The first thing you need to know about the "PowerPivot" Data Model is that there are TWO primary places where you can find it:

Excel PowerPivot

Power BI Desktop

And while those two may LOOK different on the surface, they are very much the SAME under the hood

Excel PowerPivot

Power BI Desktop

When you learn one, you’re learning them BOTH

The differences between the two are purely cosmetic.

Anything you build in an Excel Data Model can be converted to a Power BI Desktop Data Model with just a few clicks – because they use the same engines and languages!  (Some of the visuals might not translate over, but those are quick to recreate.  It’s the brains of your models that are important, and those transfer effortlessly.)

OK, how is different from Power BI Desktop?
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CREATE with Power BI Desktop

Power BI Desktop is where you CREATE models and dashboards.

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SHARE with is where you PUBLISH and SHARE share those models and dashboards.  Then, others can view and interact with those dashboards in their browsers and, even better, on their mobile devices.

Can I also publish Excel Reports to

The answer is the SAME for Excel Reports vs. Power BI Reports– you BUILD either in their respective desktop app (Excel or Power BI Desktop), and then you can PUBLISH them to  Excel reports get published to a section called Workbooks, and Power BI Desktop reports get published to a section called Reports.

But with Excel reports, you also have the option of “on premises” SharePoint as your publishing platform, so if you’re not ready for the cloud, this might be the right path for you.

So what are the main differences between Excel & Power BI again?

Trust us…we know it can be a little confusing navigating through Microsoft products. We won’t leave you in the cold though!

So here’s a nice flow chart that breaks down where the commonalities exist (and don’t exist) between Excel, Power BI Desktop, and the service.

Data Preparation: Both Excel & Power BI Desktop uses Power Query to connect with, transform, and load data into a Data Model.

Data Modeling: Both Excel & Power BI Desktop have Data Models and use DAX to create pocket formulas for the data.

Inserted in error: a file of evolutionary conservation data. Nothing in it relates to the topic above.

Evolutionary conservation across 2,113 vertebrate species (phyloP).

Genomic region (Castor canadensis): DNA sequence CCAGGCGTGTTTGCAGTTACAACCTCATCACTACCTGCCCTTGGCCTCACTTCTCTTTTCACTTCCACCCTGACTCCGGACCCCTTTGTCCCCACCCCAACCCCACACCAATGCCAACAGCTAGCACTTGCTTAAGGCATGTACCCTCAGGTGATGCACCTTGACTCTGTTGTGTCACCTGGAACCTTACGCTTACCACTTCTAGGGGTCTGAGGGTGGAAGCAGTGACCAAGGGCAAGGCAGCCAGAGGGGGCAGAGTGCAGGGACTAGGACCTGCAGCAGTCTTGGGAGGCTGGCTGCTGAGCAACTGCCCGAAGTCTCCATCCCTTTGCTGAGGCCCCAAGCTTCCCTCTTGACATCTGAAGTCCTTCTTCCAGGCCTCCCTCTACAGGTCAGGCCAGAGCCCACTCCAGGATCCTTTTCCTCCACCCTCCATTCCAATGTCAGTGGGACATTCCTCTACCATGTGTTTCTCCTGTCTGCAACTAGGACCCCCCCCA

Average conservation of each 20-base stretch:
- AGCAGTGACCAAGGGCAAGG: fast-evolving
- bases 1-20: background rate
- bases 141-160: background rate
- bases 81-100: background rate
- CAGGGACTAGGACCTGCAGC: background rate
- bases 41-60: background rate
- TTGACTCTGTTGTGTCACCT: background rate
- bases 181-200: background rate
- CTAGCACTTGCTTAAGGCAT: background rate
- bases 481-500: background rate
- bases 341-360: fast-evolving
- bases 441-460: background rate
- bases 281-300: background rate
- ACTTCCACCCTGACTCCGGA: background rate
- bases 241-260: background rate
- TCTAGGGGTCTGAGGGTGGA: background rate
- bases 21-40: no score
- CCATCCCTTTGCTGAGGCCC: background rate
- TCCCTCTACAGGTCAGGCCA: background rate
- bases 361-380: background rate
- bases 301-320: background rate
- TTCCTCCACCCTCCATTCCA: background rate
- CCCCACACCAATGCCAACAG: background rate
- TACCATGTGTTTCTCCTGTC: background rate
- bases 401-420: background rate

Data Visualization: You can publish BOTH Power BI Desktop OR Excel Workbooks to the service. Additionally, reports can be created DIRECTLY in the service in the form of basic reports or streaming data sets. Lastly, Dashboards are something that can ONLY be created in the service, and are “typically” an extension of Power BI Desktop Reports.

Do I have to use to see reports online?

Actually…no! One of the smart decisions Microsoft made was to allow Power BI reports to be embedded in any website. They knew that people would want other ways of sharing reports outside of the environment.

Granted, you do lose some features that are only available when logged directly into the environment. But overall it’s still a great option to have! You can read more about Embedding PBI reports in the Official Microsoft Documentation.

In fact…we’ve embedded a report RIGHT INTO THIS PAGE. Go ahead…touch it, it’s a 100% fully functional report. 🙂

This report is actually featured on the Microsoft Partner Showcase website, as we are one of a select number of Gold Certified Microsoft Partners. More information about this report can be found on our Partner Showcase Page.

More Reading

This is about right for a high-level summary, but if you’ve still got questions, here are a few additional pages/resources that you may find helpful.

And you can always simply proceed to getting the software…

UP NEXT: Get the Software

What is PowerPivot?
Explains why Excel PowerPivot is such a life-changer over traditional Excel alone.  (Yes, it’s written from the Excel PowerPivot perspective, but it still explains the original and most central of the Data Model Engines – the DAX formula and modeling engine – in a manner that’s relevant to Power BI Desktop.)

Transitioning from Excel PowerPivot to Power BI Desktop
Drills down on the similarities between the two environments.  For more on the strategic reasons why Microsoft has two environments, see What is Microsoft Up To?